Respect for America’s men and women in uniform is one of the rare things on which liberals and conservatives agree. Even those who oppose a war or an administration’s policies understand that our troops face tough challenges and could use a break.
But according to an investigative report, members of the U.S. military weren’t getting a break this tax season. Instead, one of America’s most well-known tax filing companies may have bilked servicemen with deceptive marketing schemes, seemingly on purpose.
That’s the allegation of journalists from ProPublica, a non-profit group dedicated to uncovering abuses of power.
On Thursday, investigative reporters Justin Elliott and Kengo Tsutsumi published a hard-hitting exposé asserting that TurboTax is essentially luring military members into paying more for services that are reportedly free.
“In patriotism-drenched promotions, press releases and tweets, TurboTax promotes special deals for military service members, promising to help them file their taxes online for free or at a discount,” the watchdog journalist group reported.
“Yet some service members who’ve filed by going to the TurboTax Military landing page told ProPublica they were charged as much as $150 — even though, under a deal with the government, service members making under $66,000 are supposed to be able to file on TurboTax for free,” ProPublica wrote.
It appears to be a slick bait-and-switch. Instead of leading military members to a TurboTax Free File landing page that would allow them to do their taxes at no cost, people searching for military-related filing information are instead directed to a page created specifically for troops.
But that military-specific page seems purposely intended to charge servicemen extra, while concealing the existence of the Free File option, according to the journalists.
“Like many other tax prep companies, Intuit, the maker of TurboTax, participates in the Free File program with the IRS, under which the industry offers most Americans free tax filing,” ProPublica reported. “But few of those who are eligible use the program, in part because the companies aggressively market paid versions, often misleading customers. We’ve documented how Intuit had deliberately made its Free File version difficult to find, including by hiding it from search engines.”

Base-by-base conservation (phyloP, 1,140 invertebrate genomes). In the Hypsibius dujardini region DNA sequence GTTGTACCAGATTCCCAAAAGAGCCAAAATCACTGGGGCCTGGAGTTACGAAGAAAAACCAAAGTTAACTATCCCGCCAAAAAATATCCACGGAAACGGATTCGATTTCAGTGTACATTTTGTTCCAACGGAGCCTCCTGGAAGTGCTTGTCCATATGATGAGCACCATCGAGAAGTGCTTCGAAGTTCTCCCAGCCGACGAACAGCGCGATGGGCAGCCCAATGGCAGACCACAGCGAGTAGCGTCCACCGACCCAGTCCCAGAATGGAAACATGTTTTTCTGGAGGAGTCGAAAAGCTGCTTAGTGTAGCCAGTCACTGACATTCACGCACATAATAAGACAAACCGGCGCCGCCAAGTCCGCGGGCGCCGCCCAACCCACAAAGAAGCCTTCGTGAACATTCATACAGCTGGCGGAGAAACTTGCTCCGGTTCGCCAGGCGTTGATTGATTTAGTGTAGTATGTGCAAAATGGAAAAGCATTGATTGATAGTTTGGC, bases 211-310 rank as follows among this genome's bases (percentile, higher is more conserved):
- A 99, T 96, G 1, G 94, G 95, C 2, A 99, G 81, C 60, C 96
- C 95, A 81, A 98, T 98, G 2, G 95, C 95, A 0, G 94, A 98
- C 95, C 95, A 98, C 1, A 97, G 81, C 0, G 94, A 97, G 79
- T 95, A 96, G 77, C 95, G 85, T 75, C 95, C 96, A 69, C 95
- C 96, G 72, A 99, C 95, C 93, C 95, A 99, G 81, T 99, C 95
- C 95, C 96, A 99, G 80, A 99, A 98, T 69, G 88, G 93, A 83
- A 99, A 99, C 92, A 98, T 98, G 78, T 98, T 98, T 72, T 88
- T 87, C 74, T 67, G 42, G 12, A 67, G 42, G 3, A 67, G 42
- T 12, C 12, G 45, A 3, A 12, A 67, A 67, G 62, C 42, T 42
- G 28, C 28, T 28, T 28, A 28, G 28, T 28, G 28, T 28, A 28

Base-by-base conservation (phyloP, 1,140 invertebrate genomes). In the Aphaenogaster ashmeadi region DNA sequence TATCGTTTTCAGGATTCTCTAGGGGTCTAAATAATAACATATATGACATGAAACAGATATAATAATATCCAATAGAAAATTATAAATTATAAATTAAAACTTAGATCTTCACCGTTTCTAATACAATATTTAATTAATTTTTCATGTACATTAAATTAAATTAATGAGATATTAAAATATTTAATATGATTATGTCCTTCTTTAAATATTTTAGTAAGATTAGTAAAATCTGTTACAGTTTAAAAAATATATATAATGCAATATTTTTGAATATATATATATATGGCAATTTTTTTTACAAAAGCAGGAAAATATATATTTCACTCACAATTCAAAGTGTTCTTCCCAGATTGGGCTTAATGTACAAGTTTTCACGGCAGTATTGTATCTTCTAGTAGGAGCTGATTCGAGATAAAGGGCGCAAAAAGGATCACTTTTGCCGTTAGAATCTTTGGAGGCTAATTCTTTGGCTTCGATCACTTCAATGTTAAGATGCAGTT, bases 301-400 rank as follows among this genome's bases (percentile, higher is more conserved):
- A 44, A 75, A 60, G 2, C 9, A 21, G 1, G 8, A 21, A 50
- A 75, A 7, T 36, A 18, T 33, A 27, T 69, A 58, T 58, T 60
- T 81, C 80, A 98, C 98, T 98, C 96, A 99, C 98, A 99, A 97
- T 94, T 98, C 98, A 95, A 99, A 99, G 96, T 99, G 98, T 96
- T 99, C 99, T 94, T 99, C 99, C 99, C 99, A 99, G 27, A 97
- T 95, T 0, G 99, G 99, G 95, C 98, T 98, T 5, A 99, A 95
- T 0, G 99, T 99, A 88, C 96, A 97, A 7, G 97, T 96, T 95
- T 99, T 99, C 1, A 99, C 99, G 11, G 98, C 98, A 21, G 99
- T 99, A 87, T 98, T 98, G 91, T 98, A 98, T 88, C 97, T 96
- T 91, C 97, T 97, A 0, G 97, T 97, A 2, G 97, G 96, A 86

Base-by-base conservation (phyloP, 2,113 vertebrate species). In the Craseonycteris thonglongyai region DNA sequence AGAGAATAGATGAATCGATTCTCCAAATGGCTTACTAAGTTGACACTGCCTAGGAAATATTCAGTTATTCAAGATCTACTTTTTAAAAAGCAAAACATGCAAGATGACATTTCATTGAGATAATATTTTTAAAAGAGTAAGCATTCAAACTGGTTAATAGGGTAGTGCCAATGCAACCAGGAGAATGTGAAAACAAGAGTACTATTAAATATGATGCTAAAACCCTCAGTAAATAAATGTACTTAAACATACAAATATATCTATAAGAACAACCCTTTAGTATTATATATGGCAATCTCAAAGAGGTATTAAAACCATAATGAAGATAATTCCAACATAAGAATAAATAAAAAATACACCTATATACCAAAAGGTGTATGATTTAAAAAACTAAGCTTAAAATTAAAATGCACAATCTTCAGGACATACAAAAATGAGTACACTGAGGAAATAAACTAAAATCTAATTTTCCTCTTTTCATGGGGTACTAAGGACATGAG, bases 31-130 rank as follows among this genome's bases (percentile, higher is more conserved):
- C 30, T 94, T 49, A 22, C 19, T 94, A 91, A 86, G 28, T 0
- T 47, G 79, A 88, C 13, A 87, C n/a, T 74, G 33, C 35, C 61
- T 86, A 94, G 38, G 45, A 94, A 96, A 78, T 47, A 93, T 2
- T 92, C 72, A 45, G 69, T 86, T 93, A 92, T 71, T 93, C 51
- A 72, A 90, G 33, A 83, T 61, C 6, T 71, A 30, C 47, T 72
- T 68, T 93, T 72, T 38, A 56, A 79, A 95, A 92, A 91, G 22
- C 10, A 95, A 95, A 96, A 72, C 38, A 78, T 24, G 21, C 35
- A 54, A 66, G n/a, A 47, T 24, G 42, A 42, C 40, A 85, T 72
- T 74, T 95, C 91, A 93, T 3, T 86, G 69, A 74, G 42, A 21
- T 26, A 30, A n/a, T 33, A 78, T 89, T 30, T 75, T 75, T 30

You might be able to chalk some of that up to clever marketing and effective up-selling. That alone may not be a scandal, but the use of deceptive practices aimed directly at military members changes things.
“To find TurboTax’s Free File landing page, service members typically have to go through the IRS website,” ProPublica explained.
“TurboTax Military, by contrast, is promoted on the company’s home page and elsewhere. Starting through the Military landing page directs many users to paid products even when they are eligible to get the same service for no cost using the Free File edition.”
In other words, military members believe that they’re in the right place and getting the best deal when they arrive at the patriotic landing page, but all is not as it seems.
It seems to be a marketing trap, with America’s men and women in uniform as the targets.
“I am upset and troubled that TurboTax would intentionally mislead members of the military,” said Petty Officer Laurell, a U.S. Navy Corpsman who declined to disclose his full name. He told reporters that TurboTax charged him $95 this year and $100 last year, though he is supposed to be eligible to file for free.
He isn’t alone. “Using receipts, tax returns and other documentation, we verified the accounts from four service members who were charged by TurboTax even though they were eligible to use Free File. They include an Army second lieutenant, a Navy hospital corpsman and a Navy yeoman,” ProPublica said.
Although $100 or so a year may not seem like much, the reality is that our troops don’t make a lot of money, especially at the enlisted level. Tax season is stressful enough without our military members worrying about where the cash will come from to file their taxes.
The controversy is going to court. A class-action lawsuit has been filed on behalf of military members against Intuit, the software giant that owns TurboTax.
Intuit replied Thursday to The Western Journal: “Intuit has long supported active-military and veterans, both in filing their taxes and in their communities, overseas, and in the Intuit workplace. Intuit is proud to support active military, including the millions of men and women in uniform who have filed their tax returns completely free using TurboTax.”
If the claims are accurate, you have to wonder if the strategy was really worth it. In exchange for collecting a bit of extra cash from our troops, TurboTax is now facing a public relations nightmare and a lawsuit to boot. Here’s hoping the company will address this issue and finally make it right.
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